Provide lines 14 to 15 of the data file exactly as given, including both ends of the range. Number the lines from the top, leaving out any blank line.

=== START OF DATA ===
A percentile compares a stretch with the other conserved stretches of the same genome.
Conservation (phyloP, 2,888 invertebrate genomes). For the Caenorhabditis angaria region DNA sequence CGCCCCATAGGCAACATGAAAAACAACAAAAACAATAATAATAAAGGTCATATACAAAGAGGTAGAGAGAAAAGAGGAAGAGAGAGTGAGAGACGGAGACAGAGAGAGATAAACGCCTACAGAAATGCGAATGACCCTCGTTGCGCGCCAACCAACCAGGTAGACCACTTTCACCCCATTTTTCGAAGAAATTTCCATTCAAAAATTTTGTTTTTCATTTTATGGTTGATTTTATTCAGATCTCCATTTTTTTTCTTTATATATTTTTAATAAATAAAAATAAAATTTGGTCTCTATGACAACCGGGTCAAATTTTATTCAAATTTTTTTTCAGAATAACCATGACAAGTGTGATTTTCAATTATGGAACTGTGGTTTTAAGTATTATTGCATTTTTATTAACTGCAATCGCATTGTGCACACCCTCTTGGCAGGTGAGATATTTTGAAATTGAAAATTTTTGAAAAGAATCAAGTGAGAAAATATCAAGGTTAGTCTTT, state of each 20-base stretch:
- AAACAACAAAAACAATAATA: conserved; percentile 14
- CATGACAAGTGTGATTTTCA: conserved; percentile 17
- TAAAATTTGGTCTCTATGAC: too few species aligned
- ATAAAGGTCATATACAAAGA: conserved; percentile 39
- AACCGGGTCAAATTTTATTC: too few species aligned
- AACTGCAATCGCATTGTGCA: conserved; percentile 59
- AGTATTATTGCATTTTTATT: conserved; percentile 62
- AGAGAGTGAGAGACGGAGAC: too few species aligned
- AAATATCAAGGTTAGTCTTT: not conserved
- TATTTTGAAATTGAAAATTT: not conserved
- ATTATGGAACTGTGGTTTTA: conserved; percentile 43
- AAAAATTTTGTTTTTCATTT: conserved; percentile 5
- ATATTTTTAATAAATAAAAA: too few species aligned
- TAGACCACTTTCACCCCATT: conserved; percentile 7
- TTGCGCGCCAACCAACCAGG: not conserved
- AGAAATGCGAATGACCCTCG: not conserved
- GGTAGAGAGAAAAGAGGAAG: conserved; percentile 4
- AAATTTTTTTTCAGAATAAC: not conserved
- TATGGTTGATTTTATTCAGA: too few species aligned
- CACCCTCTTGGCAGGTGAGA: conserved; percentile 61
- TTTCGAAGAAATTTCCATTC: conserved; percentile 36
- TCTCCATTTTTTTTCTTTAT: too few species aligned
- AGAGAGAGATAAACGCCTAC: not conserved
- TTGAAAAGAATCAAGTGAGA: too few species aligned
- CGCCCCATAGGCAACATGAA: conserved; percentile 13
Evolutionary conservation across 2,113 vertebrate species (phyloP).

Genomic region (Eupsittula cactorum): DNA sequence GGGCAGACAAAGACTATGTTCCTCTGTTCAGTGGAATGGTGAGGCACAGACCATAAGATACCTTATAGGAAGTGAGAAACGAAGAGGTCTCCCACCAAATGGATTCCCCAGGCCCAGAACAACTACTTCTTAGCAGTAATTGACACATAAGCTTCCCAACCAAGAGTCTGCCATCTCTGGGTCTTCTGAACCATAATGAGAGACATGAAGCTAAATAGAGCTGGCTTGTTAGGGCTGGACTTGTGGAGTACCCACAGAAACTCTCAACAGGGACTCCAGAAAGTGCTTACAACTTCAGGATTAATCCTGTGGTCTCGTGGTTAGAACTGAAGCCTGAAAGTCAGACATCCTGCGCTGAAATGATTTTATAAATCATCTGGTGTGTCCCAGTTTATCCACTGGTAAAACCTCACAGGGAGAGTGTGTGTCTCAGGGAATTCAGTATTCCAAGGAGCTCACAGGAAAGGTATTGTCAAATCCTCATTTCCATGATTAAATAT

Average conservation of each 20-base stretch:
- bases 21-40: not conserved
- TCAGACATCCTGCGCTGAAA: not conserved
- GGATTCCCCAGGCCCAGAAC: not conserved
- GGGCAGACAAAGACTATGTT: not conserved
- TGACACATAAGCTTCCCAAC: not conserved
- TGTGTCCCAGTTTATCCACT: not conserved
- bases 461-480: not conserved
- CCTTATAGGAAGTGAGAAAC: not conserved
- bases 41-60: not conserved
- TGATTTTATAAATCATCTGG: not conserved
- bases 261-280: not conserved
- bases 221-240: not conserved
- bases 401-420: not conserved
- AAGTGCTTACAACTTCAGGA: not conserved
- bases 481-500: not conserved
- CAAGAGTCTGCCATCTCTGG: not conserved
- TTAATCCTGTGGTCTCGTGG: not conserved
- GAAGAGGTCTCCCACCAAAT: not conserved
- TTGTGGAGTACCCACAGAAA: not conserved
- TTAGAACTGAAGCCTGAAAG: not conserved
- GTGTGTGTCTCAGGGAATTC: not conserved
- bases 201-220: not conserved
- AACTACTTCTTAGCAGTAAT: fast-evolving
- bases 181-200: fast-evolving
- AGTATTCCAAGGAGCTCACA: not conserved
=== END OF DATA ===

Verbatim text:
- AAAAATTTTGTTTTTCATTT: conserved; percentile 5
- ATATTTTTAATAAATAAAAA: too few species aligned